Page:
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Oct12 News

Oct12 News

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Published by Sharon Osenga

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Published by: Sharon Osenga on Oct 23, 2012
Copyright:Attribution Non-commercial


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Your System Board:
Sherry Crow Kristi Hagstrom Ann MatzkeDebra Moninger Linda Nickel Megan SvobodaKathy ThomsenJanet WilkeLaurie YocomJoan Davis, Emeritus
Meridian Library SystemSuite 7816 East 25th StreetKearney NE 68847Phone: 800-657-2192Phone: 308-234-2087Fax: 308-234-4040Email:sosenga@frontiernet.netWebsite:http://libraries.ne.gov/mls/
Below is an article Matt published in our local paper that outlinesthe current situation with publishers regarding eBooks
eBook Issues by Matt Williams, Kearney Public Library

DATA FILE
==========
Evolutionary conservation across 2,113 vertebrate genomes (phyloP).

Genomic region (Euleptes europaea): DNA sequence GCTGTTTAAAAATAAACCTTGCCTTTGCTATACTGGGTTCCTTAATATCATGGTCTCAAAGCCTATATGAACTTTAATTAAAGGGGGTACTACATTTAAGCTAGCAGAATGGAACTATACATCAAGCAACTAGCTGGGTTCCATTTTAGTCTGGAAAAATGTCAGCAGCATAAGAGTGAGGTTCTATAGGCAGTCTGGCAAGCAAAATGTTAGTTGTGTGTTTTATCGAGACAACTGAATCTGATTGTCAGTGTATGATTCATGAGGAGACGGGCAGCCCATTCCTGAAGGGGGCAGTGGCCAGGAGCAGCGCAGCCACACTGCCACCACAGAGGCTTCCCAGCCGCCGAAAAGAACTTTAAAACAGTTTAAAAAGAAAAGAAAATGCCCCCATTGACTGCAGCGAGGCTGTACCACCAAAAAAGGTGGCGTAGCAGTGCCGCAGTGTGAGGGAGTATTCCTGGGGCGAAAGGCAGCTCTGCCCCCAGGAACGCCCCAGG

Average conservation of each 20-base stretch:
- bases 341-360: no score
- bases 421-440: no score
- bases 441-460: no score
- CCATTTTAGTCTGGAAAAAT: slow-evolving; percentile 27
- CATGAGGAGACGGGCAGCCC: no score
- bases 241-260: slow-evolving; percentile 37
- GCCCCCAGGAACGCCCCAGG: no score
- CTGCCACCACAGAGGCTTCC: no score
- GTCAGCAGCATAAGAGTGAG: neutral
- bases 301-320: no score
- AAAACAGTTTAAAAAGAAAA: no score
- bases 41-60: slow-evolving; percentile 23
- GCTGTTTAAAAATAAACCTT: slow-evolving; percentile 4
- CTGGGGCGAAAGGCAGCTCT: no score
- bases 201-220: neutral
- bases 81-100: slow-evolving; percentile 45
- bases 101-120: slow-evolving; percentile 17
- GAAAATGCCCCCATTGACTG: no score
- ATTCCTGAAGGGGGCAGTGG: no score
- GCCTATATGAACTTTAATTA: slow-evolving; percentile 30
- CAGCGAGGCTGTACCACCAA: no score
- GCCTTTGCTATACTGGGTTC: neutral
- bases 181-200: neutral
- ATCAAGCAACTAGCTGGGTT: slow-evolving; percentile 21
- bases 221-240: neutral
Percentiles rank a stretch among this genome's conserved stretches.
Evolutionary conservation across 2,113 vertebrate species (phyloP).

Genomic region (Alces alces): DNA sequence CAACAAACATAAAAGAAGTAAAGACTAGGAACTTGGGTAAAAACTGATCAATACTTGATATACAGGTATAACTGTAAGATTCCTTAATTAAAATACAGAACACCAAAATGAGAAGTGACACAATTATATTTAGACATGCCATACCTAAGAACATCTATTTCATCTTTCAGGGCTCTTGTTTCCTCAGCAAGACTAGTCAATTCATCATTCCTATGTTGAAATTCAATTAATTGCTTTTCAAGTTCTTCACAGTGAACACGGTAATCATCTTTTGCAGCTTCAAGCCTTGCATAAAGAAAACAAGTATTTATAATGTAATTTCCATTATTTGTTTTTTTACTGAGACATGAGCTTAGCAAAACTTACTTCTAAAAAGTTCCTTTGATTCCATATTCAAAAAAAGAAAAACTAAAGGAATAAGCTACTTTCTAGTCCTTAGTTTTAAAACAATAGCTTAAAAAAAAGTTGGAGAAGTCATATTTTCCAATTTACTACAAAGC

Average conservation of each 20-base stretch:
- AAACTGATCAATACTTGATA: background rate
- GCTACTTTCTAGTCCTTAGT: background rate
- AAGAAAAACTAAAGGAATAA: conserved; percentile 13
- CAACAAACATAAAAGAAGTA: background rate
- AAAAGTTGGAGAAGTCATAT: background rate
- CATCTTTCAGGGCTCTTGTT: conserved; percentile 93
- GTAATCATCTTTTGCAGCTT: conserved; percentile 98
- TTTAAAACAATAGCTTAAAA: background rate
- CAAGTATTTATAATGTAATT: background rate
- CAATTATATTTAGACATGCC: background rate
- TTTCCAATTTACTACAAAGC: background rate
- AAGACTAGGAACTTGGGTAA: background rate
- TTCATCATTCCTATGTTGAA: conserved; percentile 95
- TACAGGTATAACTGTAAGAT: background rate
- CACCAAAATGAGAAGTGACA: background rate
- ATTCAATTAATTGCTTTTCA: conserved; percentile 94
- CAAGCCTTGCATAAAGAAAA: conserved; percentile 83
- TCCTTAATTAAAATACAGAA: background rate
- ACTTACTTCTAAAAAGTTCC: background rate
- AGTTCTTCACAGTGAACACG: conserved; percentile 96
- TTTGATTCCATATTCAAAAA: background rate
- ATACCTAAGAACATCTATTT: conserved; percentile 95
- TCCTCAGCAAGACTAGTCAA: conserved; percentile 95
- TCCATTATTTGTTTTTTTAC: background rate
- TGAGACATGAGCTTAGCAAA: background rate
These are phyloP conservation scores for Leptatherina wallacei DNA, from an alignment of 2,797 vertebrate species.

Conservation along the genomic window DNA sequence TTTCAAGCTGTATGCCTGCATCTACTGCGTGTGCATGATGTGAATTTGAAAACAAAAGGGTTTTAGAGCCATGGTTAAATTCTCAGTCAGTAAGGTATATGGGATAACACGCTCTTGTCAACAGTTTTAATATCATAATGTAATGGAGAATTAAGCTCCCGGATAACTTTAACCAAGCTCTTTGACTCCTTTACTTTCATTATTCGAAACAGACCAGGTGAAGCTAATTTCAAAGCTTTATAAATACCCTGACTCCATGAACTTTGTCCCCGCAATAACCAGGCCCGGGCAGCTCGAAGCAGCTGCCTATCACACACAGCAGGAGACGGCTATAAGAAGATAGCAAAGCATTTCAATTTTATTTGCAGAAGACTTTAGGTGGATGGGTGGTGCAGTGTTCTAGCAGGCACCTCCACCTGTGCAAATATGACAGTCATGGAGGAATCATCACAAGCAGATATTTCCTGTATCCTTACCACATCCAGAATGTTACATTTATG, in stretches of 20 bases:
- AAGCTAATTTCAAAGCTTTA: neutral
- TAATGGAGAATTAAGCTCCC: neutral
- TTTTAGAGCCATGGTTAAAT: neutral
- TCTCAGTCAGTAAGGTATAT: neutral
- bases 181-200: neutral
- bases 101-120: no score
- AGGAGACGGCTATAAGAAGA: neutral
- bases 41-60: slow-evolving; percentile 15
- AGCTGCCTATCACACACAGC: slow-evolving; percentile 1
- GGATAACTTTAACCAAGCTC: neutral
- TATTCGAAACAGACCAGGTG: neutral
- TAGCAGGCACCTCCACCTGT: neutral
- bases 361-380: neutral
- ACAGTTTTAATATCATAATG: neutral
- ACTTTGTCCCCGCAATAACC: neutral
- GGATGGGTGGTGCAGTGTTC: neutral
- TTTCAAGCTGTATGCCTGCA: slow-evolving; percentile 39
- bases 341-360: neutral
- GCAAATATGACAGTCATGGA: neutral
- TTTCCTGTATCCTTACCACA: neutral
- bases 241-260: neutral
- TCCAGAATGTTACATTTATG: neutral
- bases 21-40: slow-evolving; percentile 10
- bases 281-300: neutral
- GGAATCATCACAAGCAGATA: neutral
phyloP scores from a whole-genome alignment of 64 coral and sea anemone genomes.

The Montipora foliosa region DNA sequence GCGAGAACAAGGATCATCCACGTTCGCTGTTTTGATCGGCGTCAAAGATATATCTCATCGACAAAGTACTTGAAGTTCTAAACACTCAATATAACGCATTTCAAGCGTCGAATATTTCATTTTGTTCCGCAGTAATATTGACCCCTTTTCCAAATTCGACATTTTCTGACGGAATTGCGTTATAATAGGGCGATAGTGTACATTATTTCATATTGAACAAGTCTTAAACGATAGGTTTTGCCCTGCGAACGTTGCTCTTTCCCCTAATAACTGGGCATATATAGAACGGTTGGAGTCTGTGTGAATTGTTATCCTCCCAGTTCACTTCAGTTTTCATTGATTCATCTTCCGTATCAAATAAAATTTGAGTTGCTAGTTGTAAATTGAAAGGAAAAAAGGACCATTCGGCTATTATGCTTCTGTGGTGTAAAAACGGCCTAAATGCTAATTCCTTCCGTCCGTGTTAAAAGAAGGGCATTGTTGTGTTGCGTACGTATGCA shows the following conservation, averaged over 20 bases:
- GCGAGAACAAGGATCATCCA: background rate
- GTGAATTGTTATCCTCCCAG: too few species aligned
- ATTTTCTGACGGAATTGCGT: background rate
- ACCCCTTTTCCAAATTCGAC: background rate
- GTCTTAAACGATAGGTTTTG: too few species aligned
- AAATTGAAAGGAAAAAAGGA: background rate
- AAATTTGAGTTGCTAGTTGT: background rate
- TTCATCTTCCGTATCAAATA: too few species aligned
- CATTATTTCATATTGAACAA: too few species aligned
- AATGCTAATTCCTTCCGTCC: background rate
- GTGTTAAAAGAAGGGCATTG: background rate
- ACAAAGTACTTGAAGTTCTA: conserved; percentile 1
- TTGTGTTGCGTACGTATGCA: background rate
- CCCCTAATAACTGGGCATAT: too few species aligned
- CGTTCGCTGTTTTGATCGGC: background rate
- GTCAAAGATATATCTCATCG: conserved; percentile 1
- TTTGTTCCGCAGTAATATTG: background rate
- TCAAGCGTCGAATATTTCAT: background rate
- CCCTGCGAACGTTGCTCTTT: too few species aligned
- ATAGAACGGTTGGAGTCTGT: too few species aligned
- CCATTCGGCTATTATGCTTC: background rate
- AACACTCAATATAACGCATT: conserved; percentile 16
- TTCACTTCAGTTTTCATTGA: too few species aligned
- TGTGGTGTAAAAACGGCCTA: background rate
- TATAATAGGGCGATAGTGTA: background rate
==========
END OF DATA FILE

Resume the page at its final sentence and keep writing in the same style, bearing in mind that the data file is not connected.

Kearney Public Library has a great service that most of you, if notall, have heard of. We offer eBooks free. If you own a Kindle or a Nook or an Ipad you can go to our website and click on the link for downloadableaudio and eBooks and you are taken to a site run by Overdrive where youcan borrow the books.However, as wonderful as this service is there are serious prob-lems with the system of bringing eBooks to libraries. We constantly runinto people who ask us why the library doesn’t buy more titles or offer allthe best-sellers. Are we falling down on the job? Asleep at the wheel?The answer is a definitive no. We actually have no choice in the matter.This column will address this issue with fact and informed opinions.The first thing you need to know is that the reason we can afford tooffer this service to you is because we are part of a consortium of over 100libraries that all chip in to buy the service. And we are consistently thenumber one library in terms of use of the service. Books are chosen by ateam of librarians from various libraries. We also have a service wherebywe buy extra copies of best sellers that are only for our users to make thewaiting list go faster for you. So, is it the consortium’s fault we don’t havemore titles? Are the choosers not doing their job? No, again.There are a handful of companies that offer this service to libraries.We use Overdrive because they offer the greatest selection. Overdrivenegotiates with all the publishers and then provides the software and theeBooks in one handy place for us. So, is Overdrive holding out on us? Of course not. That would make no sense at all from a business standpoint.They want us to buy titles from them.So, who does that leave to blame? There is only one stop left onthis train ride – the Publishers (with a capital P). There are only six major publishers in North America (the world, really). They are known as the BigSix. And they are afraid. The eBook market is a fledgling business andthey want to make sure they are not undercut. And as ridiculous as itsounds, libraries have become the target of their fears. Why should peo-ple buy them when they can just download them for free? And eBooksdon’t wear out like hardcovers so libraries don’t have to pay to replacethem and the publishers will lose money there as well. It seems like a caseof the publishers vs. the big bad libraries and it is frustrating. What reallyis happening is that the publishers are struggling to build a business modelthat will benefit both them and libraries. Because I do think in the end theyrealize how important libraries are to them.